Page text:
Make A Commitment To “Burn The Boats!”

As we begin 2013 and with goal setting the main topic of discussion, I recall the famous line by Tony Robbins, “If you want to take the island, burn the freakin boats.” Setting goals are important and provides you with focus, but what happens when things get tough? Making changes are not always easy, and in fact making sustainable change is probably one of the most difficult things to accomplish in life. It’s all about making a choice – a decision to not go look back. This caused me to reflect on how this applies to my situation and I really wanted to share it. It is a little bit of a story, so please stay bare with me.

It was two years ago this month that I lost my job in the financial services industry after the financial crisis hit and thousands of employees were cut lose by my company so they could survive. I was one of many sacrificial lambs of the financial crisis, meanwhile, leading up to January 2009, management continued to tell us that everything was fine and that we should try to keep clients from jumping out of the market. Months later after losing my job I watched a Frontline documentary that told the back story on the financial crisis which included specific information about the firm I had worked for, their participation in what happened, and that the company was literally hours away from having to go bankrupt if they had not made a deal to merge with one of the biggest banks in the world! It was bad enough that I lost my job and that my clients were suddenly without that financial advisor, but to find out that we were all deceived as we continued to work our butts off was the most upsetting (I’m using clean and friendly language here!) I vowed to go into business for myself and never ever put my destiny in the hands of a corporation again.

I founded my first business called Divorce Financial Strategy and began working as a Divorce Financial Planner, helping women going through divorce get a fair and equitable settlement to their divorce with the least amount of money spent on attorney fees and minimizing the stress on her and her family. My work was very fulfilling and made a huge difference in the lives of the clients I served, but unfortunately, there wasn’t enough sustainable revenue to meet my expenses. So after realizing I was running out of money and didn’t know where my next client was coming from, I accepted a position with an insurance company in 2011. As with most jobs, sometimes what they promise you upfront to get you to sign up isn’t always what you end up actually getting once you are hired. Four months later I realized I had made a mistake and I resigned. I was then pursued by another insurance company and since I was still in the same financial struggle, I accepted the position and told myself I had to make this work! Six months later I resigned for the second time in 2011 when I realized that I wasn’t willing to do the things the company wanted me to do in order to make their sales quotas. Feeling like a complete failure I kind of went into a depressive state. Luckily I had met my boyfriend and moved in together in 2011 so I was able to take a step back and reflect on what my next move was going to be.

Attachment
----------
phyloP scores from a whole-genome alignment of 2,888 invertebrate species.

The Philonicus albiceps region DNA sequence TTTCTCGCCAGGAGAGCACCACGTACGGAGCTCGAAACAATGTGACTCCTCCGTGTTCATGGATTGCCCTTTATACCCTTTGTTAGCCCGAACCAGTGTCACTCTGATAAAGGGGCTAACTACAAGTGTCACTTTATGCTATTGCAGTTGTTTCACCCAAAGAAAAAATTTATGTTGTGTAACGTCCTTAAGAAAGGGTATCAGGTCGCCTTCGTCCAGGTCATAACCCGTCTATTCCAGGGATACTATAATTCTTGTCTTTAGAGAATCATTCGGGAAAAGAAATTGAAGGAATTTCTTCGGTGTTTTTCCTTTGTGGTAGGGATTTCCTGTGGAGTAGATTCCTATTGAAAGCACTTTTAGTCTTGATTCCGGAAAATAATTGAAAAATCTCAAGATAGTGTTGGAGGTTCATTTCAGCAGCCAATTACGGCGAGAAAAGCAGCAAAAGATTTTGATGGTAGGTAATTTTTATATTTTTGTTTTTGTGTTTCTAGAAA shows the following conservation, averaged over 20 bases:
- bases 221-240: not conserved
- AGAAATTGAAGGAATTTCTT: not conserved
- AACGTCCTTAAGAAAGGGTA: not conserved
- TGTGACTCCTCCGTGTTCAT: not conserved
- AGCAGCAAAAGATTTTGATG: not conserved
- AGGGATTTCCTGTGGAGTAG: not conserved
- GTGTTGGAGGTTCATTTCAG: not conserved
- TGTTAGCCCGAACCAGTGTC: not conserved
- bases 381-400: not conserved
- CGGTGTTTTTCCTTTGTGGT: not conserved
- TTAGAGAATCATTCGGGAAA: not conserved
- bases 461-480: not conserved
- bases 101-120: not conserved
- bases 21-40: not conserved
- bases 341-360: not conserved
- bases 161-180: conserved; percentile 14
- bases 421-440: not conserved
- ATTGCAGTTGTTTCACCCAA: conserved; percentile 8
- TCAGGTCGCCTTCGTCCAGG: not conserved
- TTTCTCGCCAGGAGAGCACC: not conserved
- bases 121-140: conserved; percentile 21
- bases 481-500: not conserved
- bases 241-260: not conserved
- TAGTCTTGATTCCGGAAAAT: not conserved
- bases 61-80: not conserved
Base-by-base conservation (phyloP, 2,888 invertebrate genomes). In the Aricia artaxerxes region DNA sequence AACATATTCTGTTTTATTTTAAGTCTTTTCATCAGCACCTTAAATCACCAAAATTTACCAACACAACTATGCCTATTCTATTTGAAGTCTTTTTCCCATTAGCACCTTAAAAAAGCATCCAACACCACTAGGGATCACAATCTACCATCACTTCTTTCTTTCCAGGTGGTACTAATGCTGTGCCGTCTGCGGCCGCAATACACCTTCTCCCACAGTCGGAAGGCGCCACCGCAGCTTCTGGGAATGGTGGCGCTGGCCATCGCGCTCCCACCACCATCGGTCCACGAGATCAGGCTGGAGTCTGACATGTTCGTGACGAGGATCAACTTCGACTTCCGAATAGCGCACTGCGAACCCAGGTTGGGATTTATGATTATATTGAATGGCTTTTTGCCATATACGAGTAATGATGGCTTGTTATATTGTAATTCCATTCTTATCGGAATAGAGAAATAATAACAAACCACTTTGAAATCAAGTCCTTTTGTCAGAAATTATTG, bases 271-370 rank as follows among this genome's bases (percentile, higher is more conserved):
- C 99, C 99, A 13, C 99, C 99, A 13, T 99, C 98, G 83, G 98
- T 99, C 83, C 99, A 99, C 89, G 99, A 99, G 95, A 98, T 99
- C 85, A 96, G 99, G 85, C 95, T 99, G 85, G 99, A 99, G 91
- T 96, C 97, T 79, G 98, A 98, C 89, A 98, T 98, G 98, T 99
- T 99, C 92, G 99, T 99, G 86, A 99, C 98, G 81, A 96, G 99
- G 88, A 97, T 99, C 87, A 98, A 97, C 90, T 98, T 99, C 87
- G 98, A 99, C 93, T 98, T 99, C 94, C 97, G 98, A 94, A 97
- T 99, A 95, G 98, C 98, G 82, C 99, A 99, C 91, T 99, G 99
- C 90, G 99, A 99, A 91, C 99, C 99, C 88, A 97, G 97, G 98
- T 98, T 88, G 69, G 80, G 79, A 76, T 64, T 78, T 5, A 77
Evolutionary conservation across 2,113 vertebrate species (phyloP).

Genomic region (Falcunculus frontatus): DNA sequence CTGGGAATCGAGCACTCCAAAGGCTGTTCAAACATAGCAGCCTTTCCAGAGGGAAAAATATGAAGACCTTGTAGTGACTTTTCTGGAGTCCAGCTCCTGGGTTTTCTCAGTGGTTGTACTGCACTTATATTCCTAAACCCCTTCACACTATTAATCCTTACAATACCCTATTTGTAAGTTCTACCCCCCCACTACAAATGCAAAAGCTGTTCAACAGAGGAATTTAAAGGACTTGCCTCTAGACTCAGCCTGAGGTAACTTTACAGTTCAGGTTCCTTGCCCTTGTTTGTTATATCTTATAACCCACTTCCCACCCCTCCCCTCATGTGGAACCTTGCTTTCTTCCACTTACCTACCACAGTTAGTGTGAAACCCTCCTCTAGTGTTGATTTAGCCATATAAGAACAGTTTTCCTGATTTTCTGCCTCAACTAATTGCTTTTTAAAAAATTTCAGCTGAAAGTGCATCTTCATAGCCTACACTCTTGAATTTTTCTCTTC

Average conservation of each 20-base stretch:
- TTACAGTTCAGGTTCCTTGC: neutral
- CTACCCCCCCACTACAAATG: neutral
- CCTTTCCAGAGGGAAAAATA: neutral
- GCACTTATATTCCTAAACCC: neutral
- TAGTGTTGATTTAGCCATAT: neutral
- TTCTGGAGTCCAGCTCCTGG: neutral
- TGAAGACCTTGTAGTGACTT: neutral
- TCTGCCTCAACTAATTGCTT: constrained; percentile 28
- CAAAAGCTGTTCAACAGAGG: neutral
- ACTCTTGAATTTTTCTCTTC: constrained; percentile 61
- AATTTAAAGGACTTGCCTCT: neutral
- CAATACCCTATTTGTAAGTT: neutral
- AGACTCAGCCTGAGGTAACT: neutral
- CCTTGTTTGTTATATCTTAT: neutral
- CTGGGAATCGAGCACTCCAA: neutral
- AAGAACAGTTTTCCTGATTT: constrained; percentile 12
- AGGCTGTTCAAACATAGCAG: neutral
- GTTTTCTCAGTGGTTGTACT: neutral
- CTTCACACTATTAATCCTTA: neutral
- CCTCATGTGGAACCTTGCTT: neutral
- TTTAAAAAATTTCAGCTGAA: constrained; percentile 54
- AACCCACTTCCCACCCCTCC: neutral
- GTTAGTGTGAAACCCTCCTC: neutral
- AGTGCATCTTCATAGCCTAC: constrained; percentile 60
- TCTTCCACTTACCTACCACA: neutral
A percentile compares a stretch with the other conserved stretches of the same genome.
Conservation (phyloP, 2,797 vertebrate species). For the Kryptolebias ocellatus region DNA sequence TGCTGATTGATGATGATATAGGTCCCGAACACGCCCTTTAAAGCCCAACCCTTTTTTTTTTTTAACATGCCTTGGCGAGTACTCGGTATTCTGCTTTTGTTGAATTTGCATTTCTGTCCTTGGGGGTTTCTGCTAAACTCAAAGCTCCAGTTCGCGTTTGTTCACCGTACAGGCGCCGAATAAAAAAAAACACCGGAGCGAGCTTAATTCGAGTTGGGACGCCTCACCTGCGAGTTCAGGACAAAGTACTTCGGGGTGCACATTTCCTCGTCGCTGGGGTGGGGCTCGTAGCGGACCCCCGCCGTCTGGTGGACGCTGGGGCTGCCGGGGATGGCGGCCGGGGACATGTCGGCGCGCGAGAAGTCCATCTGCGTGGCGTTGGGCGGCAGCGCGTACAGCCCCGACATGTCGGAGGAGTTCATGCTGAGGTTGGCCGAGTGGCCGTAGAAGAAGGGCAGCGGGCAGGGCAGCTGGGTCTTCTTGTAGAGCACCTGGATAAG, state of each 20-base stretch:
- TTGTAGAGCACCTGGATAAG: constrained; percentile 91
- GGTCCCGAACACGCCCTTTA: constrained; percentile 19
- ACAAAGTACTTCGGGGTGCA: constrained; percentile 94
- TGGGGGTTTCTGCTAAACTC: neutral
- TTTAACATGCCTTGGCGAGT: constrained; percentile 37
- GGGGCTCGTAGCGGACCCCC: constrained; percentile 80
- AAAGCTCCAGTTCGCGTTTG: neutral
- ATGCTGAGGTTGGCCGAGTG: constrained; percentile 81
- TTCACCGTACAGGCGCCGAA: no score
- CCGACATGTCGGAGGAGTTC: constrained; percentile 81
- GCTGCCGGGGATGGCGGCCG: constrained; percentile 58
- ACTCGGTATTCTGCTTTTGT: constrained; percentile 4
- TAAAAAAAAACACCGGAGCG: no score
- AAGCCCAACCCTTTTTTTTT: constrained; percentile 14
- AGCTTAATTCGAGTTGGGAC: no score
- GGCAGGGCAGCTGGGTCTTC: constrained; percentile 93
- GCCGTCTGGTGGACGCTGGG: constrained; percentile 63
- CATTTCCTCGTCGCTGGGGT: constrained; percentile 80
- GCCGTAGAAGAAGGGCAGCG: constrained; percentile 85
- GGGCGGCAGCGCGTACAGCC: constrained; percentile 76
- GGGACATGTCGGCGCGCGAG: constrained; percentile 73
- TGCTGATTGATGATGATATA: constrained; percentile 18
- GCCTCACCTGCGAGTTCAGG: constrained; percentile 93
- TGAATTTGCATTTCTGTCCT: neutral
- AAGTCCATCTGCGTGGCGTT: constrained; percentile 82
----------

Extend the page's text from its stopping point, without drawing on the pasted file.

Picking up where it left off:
In the beginning of 2012, I was feeling unsure of which way I wanted to go next so I accepting an offer from a friend of mine, Georgina Sweeney, to participate in a coaching call with her. During the call she helped me to see where my true strengths and skills were, and to my shock, it wasn’t in financial services at all. Being the great coach that she is, Georgina mixed a little tough love along with some great insights about me that I wasn’t able to see. She pointed out that in addition to my financial background, I also had over 18 years of experience and training in marketing and selling and that this was an area that most women business owners, entrepreneurs and service professionals really struggle with and need help with! It was after this call that I made the decision to walk away from the financial services industry for good and put my future back in my own hands. My biggest moment of “burning the boats” came during July 2012 when I let my insurance licenses lapse! Now I am not able to apply to any more insurance companies. The next “burn the boats” moment will come this year in March 2013 when I will let all of my securities licenses that I’ve had since 1995 lapse for good! While there is still some fear about doing that and not having it there as a fall back plan, I know that it is this kind of commitment that will lead to my future success and ultimate happiness!

The morale of the story is that you have to make the kind of commitment that comes from “burning the boats” in order to live your true purpose in life, and that you need a good mentor/coach in order to help you succeed on your entrepreneurial path.


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